Pensive middle-aged businesswoman wearing glasses sitting at her desk with her hand to her chin staring to the side with a serious thoughtful expression

Employers can no longer ignore the fact that many of their employees are working another full or part-time job: caregiving for a friend or loved one.  With more than seven in ten caregivers employed in some capacity, it is highly likely the person in the next cubicle is a caregiver.


As a legal administrator, I have employees who are caregivers and I have partners who are caregivers. I am also a caregiver.  In order to have success at work and at home, it is essential for both the employee and employer to work together. It is not up to only one or the other to make the working caregiver situation work for all involved.


These eight tips will help the working caregiver achieve success both at home and at work.


  1. Communication. Not all employers are sympathetic to the outside reasons their employee may be tired or late or absent. However, communication can be the number one ally for working caregivers. Explain what is going on in the caregiving situation. Is there an imminent hospital stay on the horizon that may impact attendance? Are there upcoming appointments or regular therapy sessions that contribute to a late arrival every so often? Communicate as much of this information as possible (and are comfortable with) so there is very little room for surprises.


  1. Flexibility & Creative Problem Solving. Caregivers are experts in flexibility and creative problem solving which are terrific attributes of an employee. Put these strengths to use! Work with the employer to have more flexible hours, if needed, or get permission to work remotely (at least temporarily). Present ideas for change to the employer in a way that is beneficial to both parties.


  1. Realistic Expectations. It is important for both the employee and the employer to have realistic expectations of a caregiving situation. As an employee, do not commit to projects or travel if it is not realistically possible or if an extended leave is on the horizon. Propose solutions so the business at hand gets done but the caregiver is not promising the impossible and setting themselves up for failure.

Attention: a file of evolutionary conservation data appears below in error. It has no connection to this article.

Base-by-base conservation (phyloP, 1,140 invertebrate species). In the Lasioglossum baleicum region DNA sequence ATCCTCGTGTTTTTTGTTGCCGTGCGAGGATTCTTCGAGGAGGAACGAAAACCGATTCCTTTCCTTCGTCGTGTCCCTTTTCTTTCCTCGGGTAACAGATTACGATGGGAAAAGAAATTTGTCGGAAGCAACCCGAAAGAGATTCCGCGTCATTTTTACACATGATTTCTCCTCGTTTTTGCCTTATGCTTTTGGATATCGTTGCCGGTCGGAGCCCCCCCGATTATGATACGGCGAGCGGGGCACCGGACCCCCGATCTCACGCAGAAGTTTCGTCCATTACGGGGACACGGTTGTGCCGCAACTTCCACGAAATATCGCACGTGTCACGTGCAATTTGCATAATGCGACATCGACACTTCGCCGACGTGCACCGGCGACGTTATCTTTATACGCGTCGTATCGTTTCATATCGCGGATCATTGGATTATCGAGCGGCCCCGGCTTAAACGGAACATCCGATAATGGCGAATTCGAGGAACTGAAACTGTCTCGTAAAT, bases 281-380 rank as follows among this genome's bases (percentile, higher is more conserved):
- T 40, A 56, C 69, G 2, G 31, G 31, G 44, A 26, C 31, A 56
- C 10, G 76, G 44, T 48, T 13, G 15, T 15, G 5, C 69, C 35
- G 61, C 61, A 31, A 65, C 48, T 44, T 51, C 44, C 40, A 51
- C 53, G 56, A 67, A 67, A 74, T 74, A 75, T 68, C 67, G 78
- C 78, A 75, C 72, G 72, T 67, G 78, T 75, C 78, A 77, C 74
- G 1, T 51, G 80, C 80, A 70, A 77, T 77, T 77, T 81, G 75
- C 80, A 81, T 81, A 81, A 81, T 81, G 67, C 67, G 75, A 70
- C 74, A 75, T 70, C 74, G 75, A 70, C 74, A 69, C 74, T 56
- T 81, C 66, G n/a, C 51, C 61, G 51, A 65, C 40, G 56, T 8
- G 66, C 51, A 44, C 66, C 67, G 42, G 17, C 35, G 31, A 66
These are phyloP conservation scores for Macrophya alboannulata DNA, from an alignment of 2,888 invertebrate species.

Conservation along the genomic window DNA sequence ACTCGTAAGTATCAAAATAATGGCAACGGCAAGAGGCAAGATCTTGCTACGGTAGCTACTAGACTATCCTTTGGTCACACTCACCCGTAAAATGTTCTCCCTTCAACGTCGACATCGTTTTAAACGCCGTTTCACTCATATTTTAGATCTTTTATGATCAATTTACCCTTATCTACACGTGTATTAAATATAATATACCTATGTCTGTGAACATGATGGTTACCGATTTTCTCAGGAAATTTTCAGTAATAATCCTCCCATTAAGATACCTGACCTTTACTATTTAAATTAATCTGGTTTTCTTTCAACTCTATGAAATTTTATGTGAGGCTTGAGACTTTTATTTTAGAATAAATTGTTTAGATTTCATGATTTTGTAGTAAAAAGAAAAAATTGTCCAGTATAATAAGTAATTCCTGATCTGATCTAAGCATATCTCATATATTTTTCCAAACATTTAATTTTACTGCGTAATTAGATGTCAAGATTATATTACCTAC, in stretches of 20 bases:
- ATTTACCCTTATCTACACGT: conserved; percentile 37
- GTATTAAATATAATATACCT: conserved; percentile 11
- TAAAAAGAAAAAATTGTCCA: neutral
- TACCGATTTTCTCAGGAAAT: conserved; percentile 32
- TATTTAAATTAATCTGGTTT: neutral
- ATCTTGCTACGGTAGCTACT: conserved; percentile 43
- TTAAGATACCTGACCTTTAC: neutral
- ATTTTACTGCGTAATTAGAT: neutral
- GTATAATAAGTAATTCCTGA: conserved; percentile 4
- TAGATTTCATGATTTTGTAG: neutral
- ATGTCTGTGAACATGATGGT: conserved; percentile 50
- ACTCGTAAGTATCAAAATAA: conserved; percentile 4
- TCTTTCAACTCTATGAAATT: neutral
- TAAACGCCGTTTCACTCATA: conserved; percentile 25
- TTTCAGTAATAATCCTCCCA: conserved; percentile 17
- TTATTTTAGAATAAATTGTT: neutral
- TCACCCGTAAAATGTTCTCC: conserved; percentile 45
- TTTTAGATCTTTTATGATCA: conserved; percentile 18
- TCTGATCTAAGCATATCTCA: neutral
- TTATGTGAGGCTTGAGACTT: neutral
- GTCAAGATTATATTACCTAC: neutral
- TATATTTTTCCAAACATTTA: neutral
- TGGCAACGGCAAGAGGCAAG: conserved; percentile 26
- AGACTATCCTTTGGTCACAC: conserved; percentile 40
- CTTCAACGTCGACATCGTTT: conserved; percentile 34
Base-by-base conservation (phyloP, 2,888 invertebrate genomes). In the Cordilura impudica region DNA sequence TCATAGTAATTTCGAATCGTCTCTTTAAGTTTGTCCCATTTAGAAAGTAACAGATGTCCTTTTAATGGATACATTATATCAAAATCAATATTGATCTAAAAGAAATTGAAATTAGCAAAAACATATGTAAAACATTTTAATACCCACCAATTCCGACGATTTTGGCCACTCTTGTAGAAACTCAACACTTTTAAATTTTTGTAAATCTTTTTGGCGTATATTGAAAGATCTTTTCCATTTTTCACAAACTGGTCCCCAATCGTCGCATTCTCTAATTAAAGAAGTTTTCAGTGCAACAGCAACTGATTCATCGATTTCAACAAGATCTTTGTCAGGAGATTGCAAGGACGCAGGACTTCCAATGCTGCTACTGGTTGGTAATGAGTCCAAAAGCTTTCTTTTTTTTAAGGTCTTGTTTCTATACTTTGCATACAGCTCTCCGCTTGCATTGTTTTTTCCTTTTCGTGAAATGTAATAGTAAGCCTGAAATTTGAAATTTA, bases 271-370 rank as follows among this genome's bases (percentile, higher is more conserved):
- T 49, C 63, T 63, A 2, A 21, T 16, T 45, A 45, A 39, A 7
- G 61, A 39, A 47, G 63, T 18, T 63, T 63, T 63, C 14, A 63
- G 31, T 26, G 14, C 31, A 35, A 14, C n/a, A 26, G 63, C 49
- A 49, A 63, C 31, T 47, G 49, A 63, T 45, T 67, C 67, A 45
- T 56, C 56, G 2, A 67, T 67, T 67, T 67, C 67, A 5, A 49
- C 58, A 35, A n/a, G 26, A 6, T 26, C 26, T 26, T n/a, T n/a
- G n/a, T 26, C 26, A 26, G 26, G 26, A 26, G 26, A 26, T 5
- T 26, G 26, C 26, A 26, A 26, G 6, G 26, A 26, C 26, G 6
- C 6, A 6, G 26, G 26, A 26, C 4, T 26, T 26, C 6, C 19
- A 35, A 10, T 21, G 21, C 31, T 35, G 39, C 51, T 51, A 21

1. Prepare for Emergencies. All caregivers know that emergencies are a fact of life. A caree can wake up with pneumonia, experience a fall or get a new diagnosis (which usually comes with many doctor appointments and tests). Be the best employee as possible and do not procrastinate on projects. Caregivers need to get their work done when they can because they may end up spending an unexpected day in the hospital with their loved one. Not falling behind on projects at work means having that much less to catch up on when returning to work after the emergency.


  1. Have a Back-up Plan. In the event of an emergency, it can also be helpful to have a back-up plan in place. If there is someone else who can take over a project, talk with them ahead of time so the work can be seamlessly transferred. Keep the employer informed if the plan is to ask a co-worker finish a project or temporarily take over some duties. Make sure the employer is aware of the back-up plan and approves of it. If possible, also have someone on stand-by to take the caree to a doctor appointment or for lab work which can help reduce the amount of absences and tardiness the employee may be accumulating.


  1. Prioritize. Many working caregivers find it impossible to juggle both a full-time job and full-time caregiving duties. Anyone would get worn down from such a heavy load. However, before it gets to the point of having to quit a job from sheer exhaustion, make finding flexible solutions a priority.  It is not selfish to think about one’s own financial situation and, eventually, retirement.


  1. Translatable Skills. I love caregivers as employees! They are organized, proactive and know how to get things done. Use the skills learned during caregiving in the workplace. Bring that tenacity and persistence used with medical professionals to work. Show off those organizational skills honed while keeping track of medical records.  Lead others with your cool head and calm demeanor while in stressful situations. The employer will be both impressed and grateful.


  1. Self-Care. Take vacation days. If they’re paid, all the better. If respite is available for your caree, use it. Use this time to refuel and recharge so your caree has the best possible caregiver upon your return and your employer has an employee they would be lost without. Use this time for you so you can continue to be the best working caregiver possible.


In a future article, we will focus on what the employer can do to help the employee who is also a caregiver.

Photo credit: Deposit Photos/Racorn


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